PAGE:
Persistence pays off for clean water and wildlife habitat with $250 million in funding for Legacy Roads and Trails program

Bull trout will have cleaner, colder water. Grizzly bears will have more secure and connected habitat. Elk and bighorn sheep will have larger areas to roam. Unneeded logging roads will be removed and hiking trails will be repaired.

This is the reality now that the Forest Service’s Legacy Roads and Trails program is permanent, and funded.

Deep within the Infrastructure Investment and Jobs Act, just signed into law by President Biden, sits Section 40801—Establishing and funding the Legacy Roads and Trails program. This is a huge win in our decades-long drive to protect and restore national forest lands and waters.

Your support has led to this victory, and your continued generosity will ensure that we’re able to leverage the Legacy Roads and Trails program to benefit clean water, fish and wildlife habitat, and communities throughout the American West.

For years, Guardians has shone a light on the scars from decades of extractive (ab)use across millions of acres of the National Forest System—where over 370,000 miles of roads block fish from migrating to spawning grounds, slice critical habitat for grizzly bears, Canada lynx, and Sonoran desert tortoise into pieces, and muddy drinking water for countless communities.

The Trump administration eliminated all funding for this successful and popular program, but we persisted because national forests roads have over $3.2 billion in unfulfilled maintenance and restoration needs, meaning that roads can easily crumble into creeks with any passing storm.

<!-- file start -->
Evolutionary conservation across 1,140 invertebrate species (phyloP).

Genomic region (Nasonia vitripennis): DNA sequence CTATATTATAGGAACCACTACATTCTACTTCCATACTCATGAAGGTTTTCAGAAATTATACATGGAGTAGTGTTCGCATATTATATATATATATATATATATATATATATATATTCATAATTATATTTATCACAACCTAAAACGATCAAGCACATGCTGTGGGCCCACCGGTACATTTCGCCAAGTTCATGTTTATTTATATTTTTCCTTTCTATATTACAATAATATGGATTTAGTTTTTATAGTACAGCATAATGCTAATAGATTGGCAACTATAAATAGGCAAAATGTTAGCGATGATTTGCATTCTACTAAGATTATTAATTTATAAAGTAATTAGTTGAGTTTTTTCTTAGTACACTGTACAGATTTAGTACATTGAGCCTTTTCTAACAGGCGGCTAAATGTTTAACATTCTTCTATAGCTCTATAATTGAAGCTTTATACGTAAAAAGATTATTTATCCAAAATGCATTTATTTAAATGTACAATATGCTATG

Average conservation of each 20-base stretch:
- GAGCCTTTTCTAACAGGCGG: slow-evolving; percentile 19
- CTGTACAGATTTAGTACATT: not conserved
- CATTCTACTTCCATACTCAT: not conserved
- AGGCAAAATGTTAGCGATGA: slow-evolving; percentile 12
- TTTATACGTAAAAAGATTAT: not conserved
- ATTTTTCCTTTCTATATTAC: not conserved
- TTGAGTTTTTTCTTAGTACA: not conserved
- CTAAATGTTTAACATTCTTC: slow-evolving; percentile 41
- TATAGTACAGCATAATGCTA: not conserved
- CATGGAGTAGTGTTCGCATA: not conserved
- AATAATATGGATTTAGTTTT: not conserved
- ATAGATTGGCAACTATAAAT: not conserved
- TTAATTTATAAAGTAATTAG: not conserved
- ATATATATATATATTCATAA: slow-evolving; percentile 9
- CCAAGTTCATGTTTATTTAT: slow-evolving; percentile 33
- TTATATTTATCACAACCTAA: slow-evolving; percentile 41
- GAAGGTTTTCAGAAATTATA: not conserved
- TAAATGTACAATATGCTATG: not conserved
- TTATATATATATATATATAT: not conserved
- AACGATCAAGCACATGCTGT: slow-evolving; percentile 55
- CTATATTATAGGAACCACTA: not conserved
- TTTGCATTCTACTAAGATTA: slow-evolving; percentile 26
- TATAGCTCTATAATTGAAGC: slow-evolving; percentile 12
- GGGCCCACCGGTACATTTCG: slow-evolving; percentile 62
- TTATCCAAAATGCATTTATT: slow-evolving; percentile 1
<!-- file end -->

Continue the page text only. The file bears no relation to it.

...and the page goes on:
Thanks to our hard work, now $250 million over 5 years will flow into the Legacy Roads and Trails program to support projects such as fixing roads and trails to withstand more intense storms, decommissioning obsolete roads to rewild wildlife habitat, and removing or improving culverts under roads to allow fish passage. These are highly effective actions that improve climate resiliency and fix the harm from decades of damage.

Roads are like a dagger piecing the heart of wild places, so we are incredibly grateful to thousands of you who took action over the past year to drive Congress to permanently authorize and fund this crucial program. But we aren’t done yet.

Your continued support today will help us achieve our Rewilding vision.

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About the Author

Marlies Wierenga | Former Pacific Northwest Conservation Manager, WildEarth Guardians

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